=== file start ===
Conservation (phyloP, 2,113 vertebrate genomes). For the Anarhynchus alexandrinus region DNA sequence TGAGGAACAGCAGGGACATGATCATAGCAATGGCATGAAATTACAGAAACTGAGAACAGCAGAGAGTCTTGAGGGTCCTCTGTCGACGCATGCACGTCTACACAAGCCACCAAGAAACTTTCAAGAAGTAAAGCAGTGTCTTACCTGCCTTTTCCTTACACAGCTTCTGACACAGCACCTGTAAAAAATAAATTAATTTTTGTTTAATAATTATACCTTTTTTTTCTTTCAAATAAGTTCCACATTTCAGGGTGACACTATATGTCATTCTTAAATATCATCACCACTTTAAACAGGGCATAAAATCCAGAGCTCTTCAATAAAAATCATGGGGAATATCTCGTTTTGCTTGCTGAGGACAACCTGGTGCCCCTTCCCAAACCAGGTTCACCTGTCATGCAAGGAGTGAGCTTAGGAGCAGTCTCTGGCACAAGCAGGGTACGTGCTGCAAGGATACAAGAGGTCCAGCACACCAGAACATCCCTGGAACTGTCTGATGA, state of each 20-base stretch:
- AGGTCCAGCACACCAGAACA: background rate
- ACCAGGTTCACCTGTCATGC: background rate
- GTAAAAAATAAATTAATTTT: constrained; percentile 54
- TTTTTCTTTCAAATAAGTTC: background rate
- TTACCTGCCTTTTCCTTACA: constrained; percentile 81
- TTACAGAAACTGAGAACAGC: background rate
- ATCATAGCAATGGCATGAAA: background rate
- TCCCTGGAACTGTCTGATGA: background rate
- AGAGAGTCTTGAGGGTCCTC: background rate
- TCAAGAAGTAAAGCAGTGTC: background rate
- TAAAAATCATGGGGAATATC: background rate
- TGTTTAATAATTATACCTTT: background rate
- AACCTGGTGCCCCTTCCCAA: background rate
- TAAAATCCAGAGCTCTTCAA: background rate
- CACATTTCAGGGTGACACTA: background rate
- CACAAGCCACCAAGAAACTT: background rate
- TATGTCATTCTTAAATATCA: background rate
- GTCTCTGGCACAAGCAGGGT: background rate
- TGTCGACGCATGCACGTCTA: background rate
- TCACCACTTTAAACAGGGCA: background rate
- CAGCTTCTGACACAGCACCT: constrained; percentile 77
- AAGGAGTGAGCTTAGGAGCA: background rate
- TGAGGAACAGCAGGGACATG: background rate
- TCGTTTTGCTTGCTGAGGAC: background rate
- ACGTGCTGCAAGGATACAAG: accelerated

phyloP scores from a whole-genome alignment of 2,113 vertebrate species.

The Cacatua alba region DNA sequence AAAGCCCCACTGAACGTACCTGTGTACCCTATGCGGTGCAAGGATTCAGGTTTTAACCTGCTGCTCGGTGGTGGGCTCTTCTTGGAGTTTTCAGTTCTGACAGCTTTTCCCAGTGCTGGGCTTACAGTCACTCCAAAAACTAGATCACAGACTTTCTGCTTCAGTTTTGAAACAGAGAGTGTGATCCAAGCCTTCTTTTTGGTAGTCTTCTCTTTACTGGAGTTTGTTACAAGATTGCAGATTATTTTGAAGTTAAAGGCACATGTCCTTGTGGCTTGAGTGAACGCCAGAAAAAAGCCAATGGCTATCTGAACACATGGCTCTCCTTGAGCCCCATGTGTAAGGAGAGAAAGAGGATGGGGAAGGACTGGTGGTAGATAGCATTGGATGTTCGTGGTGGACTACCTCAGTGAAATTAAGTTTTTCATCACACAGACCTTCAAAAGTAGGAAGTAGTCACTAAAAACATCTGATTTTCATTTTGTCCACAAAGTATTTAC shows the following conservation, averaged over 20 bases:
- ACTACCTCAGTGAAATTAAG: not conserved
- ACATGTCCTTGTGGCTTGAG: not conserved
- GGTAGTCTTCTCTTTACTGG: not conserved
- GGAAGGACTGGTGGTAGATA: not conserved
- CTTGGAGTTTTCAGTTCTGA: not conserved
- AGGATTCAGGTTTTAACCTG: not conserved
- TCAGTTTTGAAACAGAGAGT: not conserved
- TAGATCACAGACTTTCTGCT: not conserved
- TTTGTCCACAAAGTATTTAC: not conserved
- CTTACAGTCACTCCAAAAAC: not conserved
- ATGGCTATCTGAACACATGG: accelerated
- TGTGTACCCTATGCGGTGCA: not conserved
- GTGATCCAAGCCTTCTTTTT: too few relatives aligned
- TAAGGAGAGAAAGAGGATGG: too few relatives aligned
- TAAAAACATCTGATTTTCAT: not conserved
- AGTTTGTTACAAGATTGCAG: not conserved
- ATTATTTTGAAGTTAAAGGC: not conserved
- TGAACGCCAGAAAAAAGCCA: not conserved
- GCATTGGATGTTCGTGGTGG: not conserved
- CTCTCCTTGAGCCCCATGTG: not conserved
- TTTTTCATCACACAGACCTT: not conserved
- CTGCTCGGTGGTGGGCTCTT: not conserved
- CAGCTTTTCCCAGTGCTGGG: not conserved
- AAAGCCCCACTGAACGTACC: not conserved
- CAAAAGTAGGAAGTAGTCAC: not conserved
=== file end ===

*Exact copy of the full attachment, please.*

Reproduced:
Conservation (phyloP, 2,113 vertebrate genomes). For the Anarhynchus alexandrinus region DNA sequence TGAGGAACAGCAGGGACATGATCATAGCAATGGCATGAAATTACAGAAACTGAGAACAGCAGAGAGTCTTGAGGGTCCTCTGTCGACGCATGCACGTCTACACAAGCCACCAAGAAACTTTCAAGAAGTAAAGCAGTGTCTTACCTGCCTTTTCCTTACACAGCTTCTGACACAGCACCTGTAAAAAATAAATTAATTTTTGTTTAATAATTATACCTTTTTTTTCTTTCAAATAAGTTCCACATTTCAGGGTGACACTATATGTCATTCTTAAATATCATCACCACTTTAAACAGGGCATAAAATCCAGAGCTCTTCAATAAAAATCATGGGGAATATCTCGTTTTGCTTGCTGAGGACAACCTGGTGCCCCTTCCCAAACCAGGTTCACCTGTCATGCAAGGAGTGAGCTTAGGAGCAGTCTCTGGCACAAGCAGGGTACGTGCTGCAAGGATACAAGAGGTCCAGCACACCAGAACATCCCTGGAACTGTCTGATGA, state of each 20-base stretch:
- AGGTCCAGCACACCAGAACA: background rate
- ACCAGGTTCACCTGTCATGC: background rate
- GTAAAAAATAAATTAATTTT: constrained; percentile 54
- TTTTTCTTTCAAATAAGTTC: background rate
- TTACCTGCCTTTTCCTTACA: constrained; percentile 81
- TTACAGAAACTGAGAACAGC: background rate
- ATCATAGCAATGGCATGAAA: background rate
- TCCCTGGAACTGTCTGATGA: background rate
- AGAGAGTCTTGAGGGTCCTC: background rate
- TCAAGAAGTAAAGCAGTGTC: background rate
- TAAAAATCATGGGGAATATC: background rate
- TGTTTAATAATTATACCTTT: background rate
- AACCTGGTGCCCCTTCCCAA: background rate
- TAAAATCCAGAGCTCTTCAA: background rate
- CACATTTCAGGGTGACACTA: background rate
- CACAAGCCACCAAGAAACTT: background rate
- TATGTCATTCTTAAATATCA: background rate
- GTCTCTGGCACAAGCAGGGT: background rate
- TGTCGACGCATGCACGTCTA: background rate
- TCACCACTTTAAACAGGGCA: background rate
- CAGCTTCTGACACAGCACCT: constrained; percentile 77
- AAGGAGTGAGCTTAGGAGCA: background rate
- TGAGGAACAGCAGGGACATG: background rate
- TCGTTTTGCTTGCTGAGGAC: background rate
- ACGTGCTGCAAGGATACAAG: accelerated

phyloP scores from a whole-genome alignment of 2,113 vertebrate species.

The Cacatua alba region DNA sequence AAAGCCCCACTGAACGTACCTGTGTACCCTATGCGGTGCAAGGATTCAGGTTTTAACCTGCTGCTCGGTGGTGGGCTCTTCTTGGAGTTTTCAGTTCTGACAGCTTTTCCCAGTGCTGGGCTTACAGTCACTCCAAAAACTAGATCACAGACTTTCTGCTTCAGTTTTGAAACAGAGAGTGTGATCCAAGCCTTCTTTTTGGTAGTCTTCTCTTTACTGGAGTTTGTTACAAGATTGCAGATTATTTTGAAGTTAAAGGCACATGTCCTTGTGGCTTGAGTGAACGCCAGAAAAAAGCCAATGGCTATCTGAACACATGGCTCTCCTTGAGCCCCATGTGTAAGGAGAGAAAGAGGATGGGGAAGGACTGGTGGTAGATAGCATTGGATGTTCGTGGTGGACTACCTCAGTGAAATTAAGTTTTTCATCACACAGACCTTCAAAAGTAGGAAGTAGTCACTAAAAACATCTGATTTTCATTTTGTCCACAAAGTATTTAC shows the following conservation, averaged over 20 bases:
- ACTACCTCAGTGAAATTAAG: not conserved
- ACATGTCCTTGTGGCTTGAG: not conserved
- GGTAGTCTTCTCTTTACTGG: not conserved
- GGAAGGACTGGTGGTAGATA: not conserved
- CTTGGAGTTTTCAGTTCTGA: not conserved
- AGGATTCAGGTTTTAACCTG: not conserved
- TCAGTTTTGAAACAGAGAGT: not conserved
- TAGATCACAGACTTTCTGCT: not conserved
- TTTGTCCACAAAGTATTTAC: not conserved
- CTTACAGTCACTCCAAAAAC: not conserved
- ATGGCTATCTGAACACATGG: accelerated
- TGTGTACCCTATGCGGTGCA: not conserved
- GTGATCCAAGCCTTCTTTTT: too few relatives aligned
- TAAGGAGAGAAAGAGGATGG: too few relatives aligned
- TAAAAACATCTGATTTTCAT: not conserved
- AGTTTGTTACAAGATTGCAG: not conserved
- ATTATTTTGAAGTTAAAGGC: not conserved
- TGAACGCCAGAAAAAAGCCA: not conserved
- GCATTGGATGTTCGTGGTGG: not conserved
- CTCTCCTTGAGCCCCATGTG: not conserved
- TTTTTCATCACACAGACCTT: not conserved
- CTGCTCGGTGGTGGGCTCTT: not conserved
- CAGCTTTTCCCAGTGCTGGG: not conserved
- AAAGCCCCACTGAACGTACC: not conserved
- CAAAAGTAGGAAGTAGTCAC: not conserved